Myanmar starts releasing over 6,000 prisoners under amnestyFebruary 21st, 2009 - 7:05 pm ICT by IANS
Yangon, Feb 21 (DPA) Myanmar authorities Saturday began to free prisoners from Yangon’s notorious Insein jail, including some political prisoners, under a government amnesty for 6,313 inmates nationwide.
Eyewitnesses saw scores of prisoners leaving Insein Saturday evening. Among them were Thet Wai, a member of the opposition National League for Democracy (NLD) party, and five other low-ranking opposition members.
Opposition leader Aung San Suu Kyi and her deputy Tin Oo have apparently been excluded from the amnesty. Suu Kyi and Tin Oo have been under house arrest since mid-2003.
Tin Oo’s detention was extended by a year on the eve of the arrival of UN Rapporteur on Human Rights Tomas Ojea Quintana Feb 14 for a six-day visit.
Quintana’s mission aimed at persuading Myanmar’s ruling junta to release an estimated 2,100 political prisoners, including Suu Kyi, before its planned election in 2010.
Quintana concluded his visit Thursday, noting at the airport upon his departure that “the human rights situation in Myanmar is still challenging”.
The regime has now granted an amnesty for prisoners, but not necessarily the ones Quintana was concerned about.
The government said in a statement that the release of the 6,313 prisoners was being made on humanitarian grounds and as a “gesture” of sympathy towards their families.
Those released would be able “to serve the interests of the regions and their own, the nation, and to participate in the fair election to be held in the year 2010 together with the people after realising the government’s compassion and goodwill,” the statement said.
The amnesty, which comes days before Myanmar’s Prime Minister Thein Sein will attend the 14th Summit of the Association of South-East Asian Nations (ASEAN) in Thailand next week, has met with scepticism from abroad.
France and Britain Friday strongly criticised Myanmar’s military regime for failing to implement democratic reform and freeing political prisoners, even though the government has announced the amnesty for 6,313 prisoners.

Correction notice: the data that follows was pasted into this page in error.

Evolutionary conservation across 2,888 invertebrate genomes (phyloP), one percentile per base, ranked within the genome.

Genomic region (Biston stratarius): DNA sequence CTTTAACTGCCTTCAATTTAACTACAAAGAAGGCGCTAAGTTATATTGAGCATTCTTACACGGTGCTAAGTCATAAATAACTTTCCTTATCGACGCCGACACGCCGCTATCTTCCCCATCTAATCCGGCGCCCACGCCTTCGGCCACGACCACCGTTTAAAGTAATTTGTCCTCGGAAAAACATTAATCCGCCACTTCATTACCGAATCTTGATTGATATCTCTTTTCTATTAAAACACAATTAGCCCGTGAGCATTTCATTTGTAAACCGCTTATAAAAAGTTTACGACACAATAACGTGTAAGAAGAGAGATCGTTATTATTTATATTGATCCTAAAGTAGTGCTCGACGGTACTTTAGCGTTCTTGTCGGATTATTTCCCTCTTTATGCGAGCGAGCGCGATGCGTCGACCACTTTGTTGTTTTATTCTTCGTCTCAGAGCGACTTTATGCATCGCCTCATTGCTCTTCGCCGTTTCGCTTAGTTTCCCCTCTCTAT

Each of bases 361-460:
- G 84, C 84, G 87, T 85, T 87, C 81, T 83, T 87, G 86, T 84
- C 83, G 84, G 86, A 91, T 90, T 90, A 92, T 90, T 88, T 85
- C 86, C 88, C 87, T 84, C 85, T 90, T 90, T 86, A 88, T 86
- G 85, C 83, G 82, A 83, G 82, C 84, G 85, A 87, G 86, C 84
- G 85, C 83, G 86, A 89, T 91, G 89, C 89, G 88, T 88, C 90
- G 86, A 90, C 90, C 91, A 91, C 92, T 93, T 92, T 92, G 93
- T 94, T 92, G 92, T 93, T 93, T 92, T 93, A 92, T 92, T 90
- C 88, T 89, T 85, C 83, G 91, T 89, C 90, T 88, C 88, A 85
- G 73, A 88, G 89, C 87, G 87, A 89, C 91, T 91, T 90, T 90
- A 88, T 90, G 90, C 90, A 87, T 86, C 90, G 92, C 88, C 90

France’s UN Ambassador Jean Maurice Ripert said in New York that Ibrahim Gambari, the special envoy of UN Secretary General Ban Ki-moon, had not obtained progress demanded by the international community.
Gambari, who was in Myanmar in January, met the 15-nation UN Security Council to report on his trip. But Ripert said progress in the talks presented by Gambari were “very thin and disappointing”.
Gambari spoke to reporters following the closed-door session with the council, saying that he had not seen “tangible outcomes” from his visit. He said the UN secretary general’s good offices role is appreciated by the government of Myanmar as well as the people there, including opposition leader Suu Kyi.
The UN had demanded the junta to implement democratic reform and meet benchmarks like the release of all political prisoners and institute
national reconciliation and democratic elections.
In particular it has called for the release of Suu Kyi, leader of the NLD, who has been under house arrest for 13 of the past 19 years.
British Ambassador John Sawers said Gambari had “better access” in his last visit.
“We regret that there was no real progress,” Sawers told reporters. “In fact, the situation has gone backwards.”